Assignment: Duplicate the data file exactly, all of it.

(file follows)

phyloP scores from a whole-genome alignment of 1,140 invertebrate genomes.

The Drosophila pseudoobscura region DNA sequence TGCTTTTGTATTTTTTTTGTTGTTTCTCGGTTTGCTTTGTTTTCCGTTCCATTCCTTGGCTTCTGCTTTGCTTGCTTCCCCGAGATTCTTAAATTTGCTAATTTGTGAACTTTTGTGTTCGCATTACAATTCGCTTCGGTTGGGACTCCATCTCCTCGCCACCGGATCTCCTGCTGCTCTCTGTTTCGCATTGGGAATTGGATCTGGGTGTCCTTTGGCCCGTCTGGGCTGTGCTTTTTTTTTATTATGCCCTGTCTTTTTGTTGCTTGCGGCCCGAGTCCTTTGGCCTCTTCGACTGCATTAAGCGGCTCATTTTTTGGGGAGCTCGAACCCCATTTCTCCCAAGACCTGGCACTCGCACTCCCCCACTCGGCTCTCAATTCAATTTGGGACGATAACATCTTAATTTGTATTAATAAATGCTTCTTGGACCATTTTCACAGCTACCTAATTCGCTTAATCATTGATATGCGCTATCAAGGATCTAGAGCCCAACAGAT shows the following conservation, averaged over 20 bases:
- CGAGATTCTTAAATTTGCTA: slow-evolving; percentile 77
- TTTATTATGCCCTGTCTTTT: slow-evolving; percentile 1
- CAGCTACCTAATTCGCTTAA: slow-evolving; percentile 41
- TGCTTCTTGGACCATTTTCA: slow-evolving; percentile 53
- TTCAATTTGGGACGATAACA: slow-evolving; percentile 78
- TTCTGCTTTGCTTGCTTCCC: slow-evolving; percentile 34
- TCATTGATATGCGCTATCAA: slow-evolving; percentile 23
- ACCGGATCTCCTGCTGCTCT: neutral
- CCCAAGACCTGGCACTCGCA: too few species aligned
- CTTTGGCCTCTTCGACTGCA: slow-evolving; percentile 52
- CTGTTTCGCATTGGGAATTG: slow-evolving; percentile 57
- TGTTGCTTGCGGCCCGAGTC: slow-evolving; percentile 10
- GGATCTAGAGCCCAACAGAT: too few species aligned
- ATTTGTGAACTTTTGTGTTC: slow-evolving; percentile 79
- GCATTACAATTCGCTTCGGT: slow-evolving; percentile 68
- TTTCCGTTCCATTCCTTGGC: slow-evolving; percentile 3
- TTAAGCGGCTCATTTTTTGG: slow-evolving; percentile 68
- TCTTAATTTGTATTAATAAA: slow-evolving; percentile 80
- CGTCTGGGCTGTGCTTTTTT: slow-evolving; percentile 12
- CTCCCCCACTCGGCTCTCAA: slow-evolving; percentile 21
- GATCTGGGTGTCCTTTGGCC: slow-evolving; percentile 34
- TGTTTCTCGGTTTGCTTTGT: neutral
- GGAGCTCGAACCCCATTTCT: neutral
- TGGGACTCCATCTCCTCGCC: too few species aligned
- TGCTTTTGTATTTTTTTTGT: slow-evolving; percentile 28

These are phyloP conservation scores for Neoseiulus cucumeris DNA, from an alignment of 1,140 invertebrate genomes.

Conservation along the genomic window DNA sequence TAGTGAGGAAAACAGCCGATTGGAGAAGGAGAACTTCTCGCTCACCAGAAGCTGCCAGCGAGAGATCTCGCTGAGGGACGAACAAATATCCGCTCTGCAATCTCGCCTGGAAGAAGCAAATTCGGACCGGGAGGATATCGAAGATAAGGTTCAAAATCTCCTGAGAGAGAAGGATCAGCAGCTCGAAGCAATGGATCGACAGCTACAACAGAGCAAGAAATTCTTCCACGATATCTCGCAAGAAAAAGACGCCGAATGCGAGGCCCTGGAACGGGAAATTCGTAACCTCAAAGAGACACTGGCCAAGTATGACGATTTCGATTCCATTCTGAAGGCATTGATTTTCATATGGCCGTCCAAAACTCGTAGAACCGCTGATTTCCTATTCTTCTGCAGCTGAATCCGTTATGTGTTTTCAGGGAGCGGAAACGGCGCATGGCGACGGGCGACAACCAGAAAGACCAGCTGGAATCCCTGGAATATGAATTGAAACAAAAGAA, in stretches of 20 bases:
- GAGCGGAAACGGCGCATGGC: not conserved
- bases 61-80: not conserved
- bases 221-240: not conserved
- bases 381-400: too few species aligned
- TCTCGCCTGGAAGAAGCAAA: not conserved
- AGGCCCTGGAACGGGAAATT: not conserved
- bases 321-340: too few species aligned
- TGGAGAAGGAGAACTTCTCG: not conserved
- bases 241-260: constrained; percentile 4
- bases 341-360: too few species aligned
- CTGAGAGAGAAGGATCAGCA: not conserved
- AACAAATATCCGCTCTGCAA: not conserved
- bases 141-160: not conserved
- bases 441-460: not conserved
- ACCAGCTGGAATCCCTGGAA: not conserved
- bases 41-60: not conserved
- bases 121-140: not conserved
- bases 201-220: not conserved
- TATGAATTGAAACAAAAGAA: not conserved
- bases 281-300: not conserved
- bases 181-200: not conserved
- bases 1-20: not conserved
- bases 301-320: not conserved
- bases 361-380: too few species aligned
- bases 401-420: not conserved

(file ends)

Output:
phyloP scores from a whole-genome alignment of 1,140 invertebrate genomes.

The Drosophila pseudoobscura region DNA sequence TGCTTTTGTATTTTTTTTGTTGTTTCTCGGTTTGCTTTGTTTTCCGTTCCATTCCTTGGCTTCTGCTTTGCTTGCTTCCCCGAGATTCTTAAATTTGCTAATTTGTGAACTTTTGTGTTCGCATTACAATTCGCTTCGGTTGGGACTCCATCTCCTCGCCACCGGATCTCCTGCTGCTCTCTGTTTCGCATTGGGAATTGGATCTGGGTGTCCTTTGGCCCGTCTGGGCTGTGCTTTTTTTTTATTATGCCCTGTCTTTTTGTTGCTTGCGGCCCGAGTCCTTTGGCCTCTTCGACTGCATTAAGCGGCTCATTTTTTGGGGAGCTCGAACCCCATTTCTCCCAAGACCTGGCACTCGCACTCCCCCACTCGGCTCTCAATTCAATTTGGGACGATAACATCTTAATTTGTATTAATAAATGCTTCTTGGACCATTTTCACAGCTACCTAATTCGCTTAATCATTGATATGCGCTATCAAGGATCTAGAGCCCAACAGAT shows the following conservation, averaged over 20 bases:
- CGAGATTCTTAAATTTGCTA: slow-evolving; percentile 77
- TTTATTATGCCCTGTCTTTT: slow-evolving; percentile 1
- CAGCTACCTAATTCGCTTAA: slow-evolving; percentile 41
- TGCTTCTTGGACCATTTTCA: slow-evolving; percentile 53
- TTCAATTTGGGACGATAACA: slow-evolving; percentile 78
- TTCTGCTTTGCTTGCTTCCC: slow-evolving; percentile 34
- TCATTGATATGCGCTATCAA: slow-evolving; percentile 23
- ACCGGATCTCCTGCTGCTCT: neutral
- CCCAAGACCTGGCACTCGCA: too few species aligned
- CTTTGGCCTCTTCGACTGCA: slow-evolving; percentile 52
- CTGTTTCGCATTGGGAATTG: slow-evolving; percentile 57
- TGTTGCTTGCGGCCCGAGTC: slow-evolving; percentile 10
- GGATCTAGAGCCCAACAGAT: too few species aligned
- ATTTGTGAACTTTTGTGTTC: slow-evolving; percentile 79
- GCATTACAATTCGCTTCGGT: slow-evolving; percentile 68
- TTTCCGTTCCATTCCTTGGC: slow-evolving; percentile 3
- TTAAGCGGCTCATTTTTTGG: slow-evolving; percentile 68
- TCTTAATTTGTATTAATAAA: slow-evolving; percentile 80
- CGTCTGGGCTGTGCTTTTTT: slow-evolving; percentile 12
- CTCCCCCACTCGGCTCTCAA: slow-evolving; percentile 21
- GATCTGGGTGTCCTTTGGCC: slow-evolving; percentile 34
- TGTTTCTCGGTTTGCTTTGT: neutral
- GGAGCTCGAACCCCATTTCT: neutral
- TGGGACTCCATCTCCTCGCC: too few species aligned
- TGCTTTTGTATTTTTTTTGT: slow-evolving; percentile 28

These are phyloP conservation scores for Neoseiulus cucumeris DNA, from an alignment of 1,140 invertebrate genomes.

Conservation along the genomic window DNA sequence TAGTGAGGAAAACAGCCGATTGGAGAAGGAGAACTTCTCGCTCACCAGAAGCTGCCAGCGAGAGATCTCGCTGAGGGACGAACAAATATCCGCTCTGCAATCTCGCCTGGAAGAAGCAAATTCGGACCGGGAGGATATCGAAGATAAGGTTCAAAATCTCCTGAGAGAGAAGGATCAGCAGCTCGAAGCAATGGATCGACAGCTACAACAGAGCAAGAAATTCTTCCACGATATCTCGCAAGAAAAAGACGCCGAATGCGAGGCCCTGGAACGGGAAATTCGTAACCTCAAAGAGACACTGGCCAAGTATGACGATTTCGATTCCATTCTGAAGGCATTGATTTTCATATGGCCGTCCAAAACTCGTAGAACCGCTGATTTCCTATTCTTCTGCAGCTGAATCCGTTATGTGTTTTCAGGGAGCGGAAACGGCGCATGGCGACGGGCGACAACCAGAAAGACCAGCTGGAATCCCTGGAATATGAATTGAAACAAAAGAA, in stretches of 20 bases:
- GAGCGGAAACGGCGCATGGC: not conserved
- bases 61-80: not conserved
- bases 221-240: not conserved
- bases 381-400: too few species aligned
- TCTCGCCTGGAAGAAGCAAA: not conserved
- AGGCCCTGGAACGGGAAATT: not conserved
- bases 321-340: too few species aligned
- TGGAGAAGGAGAACTTCTCG: not conserved
- bases 241-260: constrained; percentile 4
- bases 341-360: too few species aligned
- CTGAGAGAGAAGGATCAGCA: not conserved
- AACAAATATCCGCTCTGCAA: not conserved
- bases 141-160: not conserved
- bases 441-460: not conserved
- ACCAGCTGGAATCCCTGGAA: not conserved
- bases 41-60: not conserved
- bases 121-140: not conserved
- bases 201-220: not conserved
- TATGAATTGAAACAAAAGAA: not conserved
- bases 281-300: not conserved
- bases 181-200: not conserved
- bases 1-20: not conserved
- bases 301-320: not conserved
- bases 361-380: too few species aligned
- bases 401-420: not conserved